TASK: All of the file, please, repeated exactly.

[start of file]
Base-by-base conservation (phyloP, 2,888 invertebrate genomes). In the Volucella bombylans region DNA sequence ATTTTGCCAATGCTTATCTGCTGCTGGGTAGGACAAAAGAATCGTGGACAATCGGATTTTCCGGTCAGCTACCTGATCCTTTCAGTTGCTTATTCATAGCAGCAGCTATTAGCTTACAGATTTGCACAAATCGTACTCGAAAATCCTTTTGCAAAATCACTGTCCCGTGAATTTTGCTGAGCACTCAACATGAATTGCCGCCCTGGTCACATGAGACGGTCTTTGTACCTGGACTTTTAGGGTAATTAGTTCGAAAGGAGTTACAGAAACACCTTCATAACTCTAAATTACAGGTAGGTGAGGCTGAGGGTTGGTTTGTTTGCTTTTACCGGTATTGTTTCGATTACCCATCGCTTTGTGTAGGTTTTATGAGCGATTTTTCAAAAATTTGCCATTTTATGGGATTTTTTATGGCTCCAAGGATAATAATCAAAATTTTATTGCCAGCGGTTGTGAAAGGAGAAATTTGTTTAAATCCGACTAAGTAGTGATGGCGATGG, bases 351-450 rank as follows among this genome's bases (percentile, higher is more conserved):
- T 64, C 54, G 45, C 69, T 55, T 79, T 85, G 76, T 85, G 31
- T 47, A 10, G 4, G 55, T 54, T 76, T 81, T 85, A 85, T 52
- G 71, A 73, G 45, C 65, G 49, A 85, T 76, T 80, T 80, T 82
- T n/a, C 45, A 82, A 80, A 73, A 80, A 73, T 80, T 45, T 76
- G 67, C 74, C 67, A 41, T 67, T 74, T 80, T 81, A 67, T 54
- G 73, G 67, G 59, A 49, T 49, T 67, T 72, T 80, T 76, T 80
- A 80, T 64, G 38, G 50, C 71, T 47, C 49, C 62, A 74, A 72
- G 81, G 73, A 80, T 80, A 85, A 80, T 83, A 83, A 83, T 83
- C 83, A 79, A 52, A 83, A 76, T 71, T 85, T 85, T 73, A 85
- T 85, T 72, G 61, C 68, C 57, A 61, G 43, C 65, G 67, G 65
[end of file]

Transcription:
Base-by-base conservation (phyloP, 2,888 invertebrate genomes). In the Volucella bombylans region DNA sequence ATTTTGCCAATGCTTATCTGCTGCTGGGTAGGACAAAAGAATCGTGGACAATCGGATTTTCCGGTCAGCTACCTGATCCTTTCAGTTGCTTATTCATAGCAGCAGCTATTAGCTTACAGATTTGCACAAATCGTACTCGAAAATCCTTTTGCAAAATCACTGTCCCGTGAATTTTGCTGAGCACTCAACATGAATTGCCGCCCTGGTCACATGAGACGGTCTTTGTACCTGGACTTTTAGGGTAATTAGTTCGAAAGGAGTTACAGAAACACCTTCATAACTCTAAATTACAGGTAGGTGAGGCTGAGGGTTGGTTTGTTTGCTTTTACCGGTATTGTTTCGATTACCCATCGCTTTGTGTAGGTTTTATGAGCGATTTTTCAAAAATTTGCCATTTTATGGGATTTTTTATGGCTCCAAGGATAATAATCAAAATTTTATTGCCAGCGGTTGTGAAAGGAGAAATTTGTTTAAATCCGACTAAGTAGTGATGGCGATGG, bases 351-450 rank as follows among this genome's bases (percentile, higher is more conserved):
- T 64, C 54, G 45, C 69, T 55, T 79, T 85, G 76, T 85, G 31
- T 47, A 10, G 4, G 55, T 54, T 76, T 81, T 85, A 85, T 52
- G 71, A 73, G 45, C 65, G 49, A 85, T 76, T 80, T 80, T 82
- T n/a, C 45, A 82, A 80, A 73, A 80, A 73, T 80, T 45, T 76
- G 67, C 74, C 67, A 41, T 67, T 74, T 80, T 81, A 67, T 54
- G 73, G 67, G 59, A 49, T 49, T 67, T 72, T 80, T 76, T 80
- A 80, T 64, G 38, G 50, C 71, T 47, C 49, C 62, A 74, A 72
- G 81, G 73, A 80, T 80, A 85, A 80, T 83, A 83, A 83, T 83
- C 83, A 79, A 52, A 83, A 76, T 71, T 85, T 85, T 73, A 85
- T 85, T 72, G 61, C 68, C 57, A 61, G 43, C 65, G 67, G 65